Yachting can drive you up the wall

We were leaving Douglas after being there for longer than we intended. It had been nice in Douglas but it was time to depart and continue on our journey. It was a marginal sailing day so although we set the full sails, our speed over ground was between 2 and 3knots. Even though that is really slow, we were sailing and for Beverley and I we were happy with that. About the only major incident that happened was that I finally wrecked my trainers. I had bought new ones while we were in Liverpool and it was a good thing that I did.

Dropping the main

As we got towards Port St. Mary, we needed to drop the main so we decided to run through the steps

  • Put the engine on – Start the engine so that the helmer in in control of the yacht
  • Detangle the halyard – Take the halyard off the winch and run the halyard through your hands, removing any tangles that occur
  • Flake the halyard – Lay the halyard out so that the halyard can run freely when you drop the sail
  • Turn to wind – Turn the boat so that it is facing the wind. We always look at the back of the sail when we are doing this and when it has an S shape on the back of the sail it is time to drop the sail.
  • Drop the sail – What we have found is that we need to prime the clutch before hand, by lifting is just enough so that we can get a finger under the clutch. Put your finger under the clutch and wait until the drop command, then open the clutch fully.
  • Secure the boom – We have a line which goes from the boom to a cleat, so adding that and pulling on the main sheet secures the boom so that it no longer sweeps the deck
  • Tidy up – Once dropped there is always one or two ropes to tidy up and put in the bag. On top of that various pther lines like halyards and reefing lines need tidying up.

Harbour wall entrance

Seeing as we were coming in to Port St. Mary and we had been told that we would be on the harbour wall, we decided to film our entrance as one continuous flow.

  • Fenders – Secure the fenders high so that they can protect the side of your boat.
  • Dock line – Set one dock line to the centre cleat of the yacht and be ready top attach to the ladder
  • Temporary Line  – Use the dock line to tie up to the ladder. It has to be secure as that is what will hold you while you get your boat set.
  • Long Harbour lines – Attach long harbour lines to the front and back of yacht and carry the other end of these lines to the top of the harbour wall and secure them.
  • Add the riser – On some harbour walls these already exist, but when there isn’t, be prepared to fit your own riser. Always remember to check your tide heights, because when I fitted the riser I forgot that there was to be another low tide while we were on the wall and that would be 30cm lower.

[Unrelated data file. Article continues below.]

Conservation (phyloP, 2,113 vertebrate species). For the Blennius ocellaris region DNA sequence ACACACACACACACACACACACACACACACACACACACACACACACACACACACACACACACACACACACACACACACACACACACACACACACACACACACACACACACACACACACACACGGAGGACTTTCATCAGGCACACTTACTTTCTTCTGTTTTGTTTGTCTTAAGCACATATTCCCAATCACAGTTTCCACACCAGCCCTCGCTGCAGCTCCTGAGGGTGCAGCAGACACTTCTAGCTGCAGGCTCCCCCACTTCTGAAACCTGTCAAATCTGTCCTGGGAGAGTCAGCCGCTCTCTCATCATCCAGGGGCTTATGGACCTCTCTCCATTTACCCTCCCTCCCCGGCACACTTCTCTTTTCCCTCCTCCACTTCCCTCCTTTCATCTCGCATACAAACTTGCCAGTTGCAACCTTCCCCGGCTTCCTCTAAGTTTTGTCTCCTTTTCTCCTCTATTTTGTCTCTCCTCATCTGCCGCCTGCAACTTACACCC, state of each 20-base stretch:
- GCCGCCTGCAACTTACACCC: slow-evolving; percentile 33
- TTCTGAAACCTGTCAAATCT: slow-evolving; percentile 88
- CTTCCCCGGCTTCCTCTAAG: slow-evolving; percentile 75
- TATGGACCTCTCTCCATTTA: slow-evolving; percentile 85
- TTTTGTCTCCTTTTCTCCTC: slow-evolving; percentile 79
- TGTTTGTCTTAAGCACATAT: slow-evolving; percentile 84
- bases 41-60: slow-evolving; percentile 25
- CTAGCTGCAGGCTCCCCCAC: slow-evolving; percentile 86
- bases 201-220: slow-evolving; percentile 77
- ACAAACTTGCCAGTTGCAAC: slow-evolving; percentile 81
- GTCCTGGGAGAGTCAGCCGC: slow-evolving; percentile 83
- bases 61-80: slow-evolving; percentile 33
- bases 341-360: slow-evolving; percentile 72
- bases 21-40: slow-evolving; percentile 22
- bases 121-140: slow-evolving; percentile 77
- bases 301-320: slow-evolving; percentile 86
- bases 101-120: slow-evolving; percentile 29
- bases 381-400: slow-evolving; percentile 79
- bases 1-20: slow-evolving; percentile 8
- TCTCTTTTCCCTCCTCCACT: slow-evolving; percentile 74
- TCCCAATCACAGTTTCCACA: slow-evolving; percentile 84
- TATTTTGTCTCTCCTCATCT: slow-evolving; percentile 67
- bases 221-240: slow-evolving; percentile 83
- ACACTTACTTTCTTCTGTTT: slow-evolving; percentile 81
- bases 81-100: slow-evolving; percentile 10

• Add the angels – Add the angels to the front and back harbour lines to keep them tight

Isle of man tides

If you do decide to go to the Isle of man, think about the 40 night deal, it could save you money. Also make sure that you download the local tidal charts that can be found at

https://www.gov.im/media/174502/tidal_streams.pdf
https://www.gov.im/media/174506/tidal_streams_2.pdf

The tidal streams around the island can be very different to the main Irish sea currents, so do make sure you know the local tides

After Port St Mary

We left Port St Mary, to catch the slack in calf sound and a North going tide around the island, we saw a basking shark and a whale of some sort. We were also motor sailing so we decided to fill up with the spare diesel that we had on board.

Filling up at sea

To fill up at sea, choose settle conditions, when your yacht is settled. You must have a self priming siphon onboard, which makes life fairly easy. Use the siphon to fill up your tank and if you do it right not a single drop of diesel will be dropped which is the way it should be.

Raising money for the RNLI

The RNLI turned 200 years old on 4th March 2024. So as sailors and people who promote the joy of sailing, we thought that we would like to raise just £200. What we hope is that other people take up the shout and raise their own £200. In the last 200 years the RNLI have saved over 144,000 lives and yet they are funded entirely by people like you. They are not government funded.

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